Long before the family settled into real ranch life, Jay Allen had taken over the raising of noble fir trees for the Christmas tree market, running several tree lots around the Seattle area. His wife developed a Christmas wreath business, selling wreaths at the tree lots and taking custom orders. The couple were known for their beautiful, “hand-crafted” Christmas trees, as Allen kept them trimmed during the growing cycle to maintain their picturesque shape. Meanwhile, the Allens were raising two young daughters and were very involved in their community.
As the pair were each raised in homes with similar family values, they had strong examples set for them in how to raise their own children and be involved in the community. They lived in a rental property in Belfair until moving to the ranch in 1993. The old farm house had been rented out since 1980, when Pearl Allen moved to Belfair, so everything was totally overgrown. There was no existing vegetable garden, and native trees had grown up to obstruct the view of the valley below. Over the years, the Allens made the ranch their own, embracing the history of the property and honoring the land. The original house was torn down and a new one was built to serve the family’s needs, while the old milking shed became a greenhouse. The hundred-year-old revered barn was maintained and used the way it had always been.
Originally, hay was just stored loose in the barn, but Allen found it far more efficient to store bales. He invested in a baler and the whole family gathers around during June and July to help with haying, hauling and loading the hay bales onto the elevator. The massive barn has a loft up on the top that stores nearly 2,000 bales of hay while farm machinery is stored below. Susan Allen has carved out a corner of the barn for storage of items the church ladies collect during the year for their annual “haggle sale.”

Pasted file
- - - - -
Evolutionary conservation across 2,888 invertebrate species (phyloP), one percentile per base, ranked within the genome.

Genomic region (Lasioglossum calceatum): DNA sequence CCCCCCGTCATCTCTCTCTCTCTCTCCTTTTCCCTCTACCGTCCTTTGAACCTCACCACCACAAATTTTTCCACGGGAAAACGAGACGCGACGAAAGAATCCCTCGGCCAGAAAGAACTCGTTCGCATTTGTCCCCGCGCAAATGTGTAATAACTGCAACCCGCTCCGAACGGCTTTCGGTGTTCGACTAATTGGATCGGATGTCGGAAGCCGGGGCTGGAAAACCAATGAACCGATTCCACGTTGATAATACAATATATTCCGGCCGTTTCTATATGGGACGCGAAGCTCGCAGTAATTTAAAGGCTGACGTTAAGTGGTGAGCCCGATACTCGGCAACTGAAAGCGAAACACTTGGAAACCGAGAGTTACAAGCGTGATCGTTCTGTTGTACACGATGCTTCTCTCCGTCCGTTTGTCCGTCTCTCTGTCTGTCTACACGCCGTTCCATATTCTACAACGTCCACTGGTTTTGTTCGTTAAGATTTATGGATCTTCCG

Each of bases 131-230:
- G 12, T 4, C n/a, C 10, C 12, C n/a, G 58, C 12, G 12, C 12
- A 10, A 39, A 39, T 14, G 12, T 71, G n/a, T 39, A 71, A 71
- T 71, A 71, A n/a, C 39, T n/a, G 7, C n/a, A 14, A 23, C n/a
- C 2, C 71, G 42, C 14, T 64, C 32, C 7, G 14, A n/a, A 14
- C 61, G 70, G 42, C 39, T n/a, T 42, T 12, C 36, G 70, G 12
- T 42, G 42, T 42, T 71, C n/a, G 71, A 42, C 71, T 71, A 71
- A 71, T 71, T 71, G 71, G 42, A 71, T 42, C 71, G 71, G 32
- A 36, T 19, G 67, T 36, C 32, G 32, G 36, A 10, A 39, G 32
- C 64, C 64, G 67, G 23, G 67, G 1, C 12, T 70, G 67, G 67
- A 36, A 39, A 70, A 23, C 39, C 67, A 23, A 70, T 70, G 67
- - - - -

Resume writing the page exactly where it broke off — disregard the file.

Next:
“There is something so very special and spiritual inside that church,” she said. “When the old pipe organ is played, a sense of peace and calm is so present, everyone feels it.”
The annual church sale sponsored by the church nets around $15,000 each year. Nothing is priced, as buyers are expected to make an offer. If the volunteers managing the sale feel the offer is too low, they haggle for a better one. The sale is hosted the first Saturday in July and attracts hundreds of visitors, as it coincides with Tahuya Days. Proceeds are distributed to local organizations such as the Boys and Girls Club, North Mason Resources, BackPacks for Kids, etc.
For the Allen family, life is ordered by the change in season. November brings the harvesting of trees for Christmas sales and the beginning of the wreath-making production. Their daughter, Elizabeth Allen Blevins, first started helping with wreath making when she was 9 years old, and now runs the wreath-making business with help from her mother. Blevins, owner of Precious Gems Dahlia Farm in Seabeck, also grows dahlias at her own location, as well as cultivating a large area on the Allen ranch. She sets up a Santa shop at her Seabeck location and employs a few others to help make wreaths for bulk and for custom sales. Wreaths and arrangements can be purchased on site and may also be shipped anywhere in the United States.
Jaydon, Blevins’ 9-year-old daughter, has begun making wreaths just as her mother did at that age. In addition to wreaths, Blevins designs custom floral arrangements for weddings, celebrations of life and other special occasions year round. She maintains a 24-hour flower stand in a gazebo at Seabeck during the dahlia season.